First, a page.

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As the first snow of December laid its foundation outside my window, I found myself seated across my kitchen table from Chicago rapper Saba. As the TheseDays team settled into chairs and couches around the floor, we gave the man a few minutes to warm up from the photoshoot outside in the newfound winter. It’s been three years since last sitting down like this with Saba for a story and in the time since the young man from the Austin neighborhood on the west side of Chicago has come a long way. From performing alongside Chance The Rapper on ‘The Late Show’ to touring across the country and Europe, his horizons have certainly expanded from his Grandma’s basement out west. That three year journey manifested itself in September in the thirteen song collection, The Bucket List Project, a thoughtful, charged glance at life’s experiences juxtaposed with early success. While the stages may have gotten larger, the lights a bit brighter and the stakes ever higher, life isn’t all that different for the kid I first saw spitting raps on a Tuesday night at Young Chicago Author’s Wordplay open mic. 


“Not much has changed man, life isn’t all that different,” says the 21-year-old rapper who has put his side of the city back in the limelight with his latest release.

It seems like an odd admission of feigned humility for an artist who has been on a steady rise since the release of his sophomore project, ComfortZone in 2014 which, along with fellow local Mick Jenkins and several others from the city, established him as part of the wave that would come to follow that of Chance, Vic Mensa and the Social Experiment. However, in the age of digital streaming, self-distribution and the Internet, one can operate as a famous rapper in wait while simultaneously living in the same place they grew up their whole lives.

That’s the reality at least for Saba, who lives in the same basement at his Grandma’s house where he spent his adolescence and teenage years. Raised by his grandmother, the self-professed shy kid who used hip-hop as a way to find his voice might be seeing similar things day to day, but the reality he’s preparing for has been built in the three long years between ComfortZone and Bucket List. Much of that first project deals with the pains of traveling via the scattered and often short-sighted Chicago Public Transportation, from being stranded on the south side to the frustration of the buses on the west side ending service early. In the wake of the success that the breakthrough mixtape had, Saba decided to do something about that, buying himself a car of his very own.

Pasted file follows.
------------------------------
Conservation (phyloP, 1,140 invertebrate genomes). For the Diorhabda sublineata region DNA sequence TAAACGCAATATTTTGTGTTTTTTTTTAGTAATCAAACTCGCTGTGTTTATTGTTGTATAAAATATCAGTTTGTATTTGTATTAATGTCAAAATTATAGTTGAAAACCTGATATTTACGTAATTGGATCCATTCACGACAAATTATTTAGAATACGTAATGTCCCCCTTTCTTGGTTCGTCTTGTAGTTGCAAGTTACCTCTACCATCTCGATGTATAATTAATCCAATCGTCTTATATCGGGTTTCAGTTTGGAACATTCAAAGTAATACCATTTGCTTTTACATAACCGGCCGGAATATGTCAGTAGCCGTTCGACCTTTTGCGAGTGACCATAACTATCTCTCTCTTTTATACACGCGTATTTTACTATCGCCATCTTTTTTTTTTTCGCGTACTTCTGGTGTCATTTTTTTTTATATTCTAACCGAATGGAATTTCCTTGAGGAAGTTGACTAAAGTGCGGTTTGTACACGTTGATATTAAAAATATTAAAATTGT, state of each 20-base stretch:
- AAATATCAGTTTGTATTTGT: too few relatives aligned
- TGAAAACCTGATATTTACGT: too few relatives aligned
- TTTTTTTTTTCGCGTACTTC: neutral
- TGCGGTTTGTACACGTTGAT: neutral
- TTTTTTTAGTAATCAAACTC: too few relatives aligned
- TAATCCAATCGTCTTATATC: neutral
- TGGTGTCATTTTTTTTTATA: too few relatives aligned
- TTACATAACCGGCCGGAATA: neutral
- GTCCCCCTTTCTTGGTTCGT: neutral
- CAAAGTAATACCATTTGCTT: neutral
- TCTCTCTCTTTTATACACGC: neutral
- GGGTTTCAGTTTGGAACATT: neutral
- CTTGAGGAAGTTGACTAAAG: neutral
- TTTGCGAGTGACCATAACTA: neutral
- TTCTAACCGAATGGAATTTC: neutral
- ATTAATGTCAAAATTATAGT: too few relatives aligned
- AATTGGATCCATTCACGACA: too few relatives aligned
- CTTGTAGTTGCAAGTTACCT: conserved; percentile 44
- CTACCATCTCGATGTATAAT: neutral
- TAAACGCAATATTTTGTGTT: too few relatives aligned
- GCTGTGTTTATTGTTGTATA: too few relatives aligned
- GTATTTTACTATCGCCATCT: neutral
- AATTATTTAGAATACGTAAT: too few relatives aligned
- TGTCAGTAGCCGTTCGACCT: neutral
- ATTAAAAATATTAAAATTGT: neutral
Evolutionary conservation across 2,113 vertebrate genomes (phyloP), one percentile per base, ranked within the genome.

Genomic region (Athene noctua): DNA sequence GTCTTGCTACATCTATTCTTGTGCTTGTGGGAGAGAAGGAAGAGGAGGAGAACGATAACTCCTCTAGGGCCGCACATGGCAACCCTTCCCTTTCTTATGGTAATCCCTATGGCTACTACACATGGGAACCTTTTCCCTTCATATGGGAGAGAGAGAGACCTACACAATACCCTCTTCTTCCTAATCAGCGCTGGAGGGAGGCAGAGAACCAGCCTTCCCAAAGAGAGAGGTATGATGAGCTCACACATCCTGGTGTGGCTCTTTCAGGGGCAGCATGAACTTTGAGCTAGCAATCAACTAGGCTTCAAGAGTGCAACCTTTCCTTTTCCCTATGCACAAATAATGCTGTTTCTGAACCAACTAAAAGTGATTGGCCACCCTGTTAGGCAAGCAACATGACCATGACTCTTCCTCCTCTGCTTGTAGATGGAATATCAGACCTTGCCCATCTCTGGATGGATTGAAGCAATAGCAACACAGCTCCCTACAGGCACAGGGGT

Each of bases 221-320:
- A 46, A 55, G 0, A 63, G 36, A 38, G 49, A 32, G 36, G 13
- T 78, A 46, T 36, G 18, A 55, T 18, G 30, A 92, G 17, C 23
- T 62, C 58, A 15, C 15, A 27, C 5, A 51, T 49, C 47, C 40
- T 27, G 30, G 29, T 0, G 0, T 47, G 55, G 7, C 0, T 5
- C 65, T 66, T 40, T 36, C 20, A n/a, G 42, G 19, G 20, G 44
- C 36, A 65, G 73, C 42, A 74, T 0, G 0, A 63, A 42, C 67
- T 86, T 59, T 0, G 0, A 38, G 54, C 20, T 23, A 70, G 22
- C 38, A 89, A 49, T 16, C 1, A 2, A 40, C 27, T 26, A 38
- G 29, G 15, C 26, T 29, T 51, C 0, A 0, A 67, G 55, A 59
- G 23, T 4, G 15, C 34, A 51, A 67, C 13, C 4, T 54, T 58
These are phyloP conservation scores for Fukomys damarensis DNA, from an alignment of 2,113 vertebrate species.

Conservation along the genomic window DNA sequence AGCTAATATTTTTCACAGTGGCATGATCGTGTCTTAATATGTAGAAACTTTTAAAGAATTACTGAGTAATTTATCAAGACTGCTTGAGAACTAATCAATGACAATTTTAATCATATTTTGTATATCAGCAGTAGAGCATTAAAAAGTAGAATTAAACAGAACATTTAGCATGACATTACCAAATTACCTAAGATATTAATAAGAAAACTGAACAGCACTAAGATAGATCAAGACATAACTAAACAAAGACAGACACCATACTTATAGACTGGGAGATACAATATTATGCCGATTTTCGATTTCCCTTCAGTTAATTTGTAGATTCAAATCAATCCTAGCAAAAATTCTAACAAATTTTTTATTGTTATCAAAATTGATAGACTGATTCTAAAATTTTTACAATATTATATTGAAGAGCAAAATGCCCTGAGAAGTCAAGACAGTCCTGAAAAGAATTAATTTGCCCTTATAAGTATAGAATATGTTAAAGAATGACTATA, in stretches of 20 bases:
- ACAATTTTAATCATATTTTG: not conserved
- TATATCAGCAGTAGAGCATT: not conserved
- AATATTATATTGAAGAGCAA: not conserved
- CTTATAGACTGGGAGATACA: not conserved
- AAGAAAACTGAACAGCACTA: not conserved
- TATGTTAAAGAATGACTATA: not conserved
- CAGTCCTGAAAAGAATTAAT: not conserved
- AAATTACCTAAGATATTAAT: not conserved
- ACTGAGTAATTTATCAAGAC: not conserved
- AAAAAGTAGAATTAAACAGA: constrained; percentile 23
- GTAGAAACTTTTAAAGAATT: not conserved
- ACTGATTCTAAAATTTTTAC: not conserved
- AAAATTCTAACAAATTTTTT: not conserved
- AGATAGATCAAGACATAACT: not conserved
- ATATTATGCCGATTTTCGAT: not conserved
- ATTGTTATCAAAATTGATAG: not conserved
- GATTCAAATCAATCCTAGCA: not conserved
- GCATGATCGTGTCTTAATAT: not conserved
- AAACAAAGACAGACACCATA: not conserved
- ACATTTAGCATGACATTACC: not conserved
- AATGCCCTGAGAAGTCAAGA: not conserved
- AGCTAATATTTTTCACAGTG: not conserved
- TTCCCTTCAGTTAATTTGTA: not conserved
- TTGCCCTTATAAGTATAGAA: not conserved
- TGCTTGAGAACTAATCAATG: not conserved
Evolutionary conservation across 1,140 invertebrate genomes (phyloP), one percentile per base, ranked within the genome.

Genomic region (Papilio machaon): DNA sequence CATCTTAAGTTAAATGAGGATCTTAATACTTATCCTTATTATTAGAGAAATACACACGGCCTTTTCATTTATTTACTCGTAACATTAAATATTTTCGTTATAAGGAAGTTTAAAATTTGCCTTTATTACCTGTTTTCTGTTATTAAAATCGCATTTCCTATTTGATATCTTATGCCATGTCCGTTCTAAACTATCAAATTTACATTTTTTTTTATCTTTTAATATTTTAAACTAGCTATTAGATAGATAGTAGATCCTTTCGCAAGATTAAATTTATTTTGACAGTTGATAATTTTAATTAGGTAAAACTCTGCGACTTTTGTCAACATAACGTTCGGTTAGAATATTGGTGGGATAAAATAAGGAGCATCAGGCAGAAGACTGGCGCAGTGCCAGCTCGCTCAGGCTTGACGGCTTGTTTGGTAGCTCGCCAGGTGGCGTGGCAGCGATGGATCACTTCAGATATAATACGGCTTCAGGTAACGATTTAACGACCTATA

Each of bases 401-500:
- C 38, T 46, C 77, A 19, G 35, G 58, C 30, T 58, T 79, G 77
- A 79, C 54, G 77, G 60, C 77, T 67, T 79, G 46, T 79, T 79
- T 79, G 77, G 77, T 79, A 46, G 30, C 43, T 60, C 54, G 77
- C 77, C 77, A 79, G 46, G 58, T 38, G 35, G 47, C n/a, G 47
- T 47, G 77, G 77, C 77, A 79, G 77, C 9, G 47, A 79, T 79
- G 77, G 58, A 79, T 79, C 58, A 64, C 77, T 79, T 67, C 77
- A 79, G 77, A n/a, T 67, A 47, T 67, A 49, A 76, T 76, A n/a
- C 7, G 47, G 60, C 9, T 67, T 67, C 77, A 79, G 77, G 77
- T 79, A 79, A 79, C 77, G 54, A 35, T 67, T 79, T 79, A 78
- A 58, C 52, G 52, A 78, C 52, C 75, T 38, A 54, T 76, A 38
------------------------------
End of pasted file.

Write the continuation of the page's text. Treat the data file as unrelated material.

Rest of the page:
MAS_7186“I played a show at Bottom Lounge and I made some money and I was tired of being on the train and on the bus and shit, So I said fuck it, I bought a car off Craigslist, it was an ’01 Honda Civic.”

That was 2015. Today, he whips a 2013 Chevy Cruze, not flashy by any means, but solid and reliable. Similar to his current mode of transportation, Saba’s career is one that’s proven to be reliably dependable and consistently centered while dealing with the world around it.

Whereas the previous release was a hopeful ode to lessons yet to be learned, youthful exuberance doing it all it could to understand itself. His latest work is markedly more grown. While his last project may have found him traveling around the country and the world, but it was the lessons learned here at home that turned out to shape the list he was making.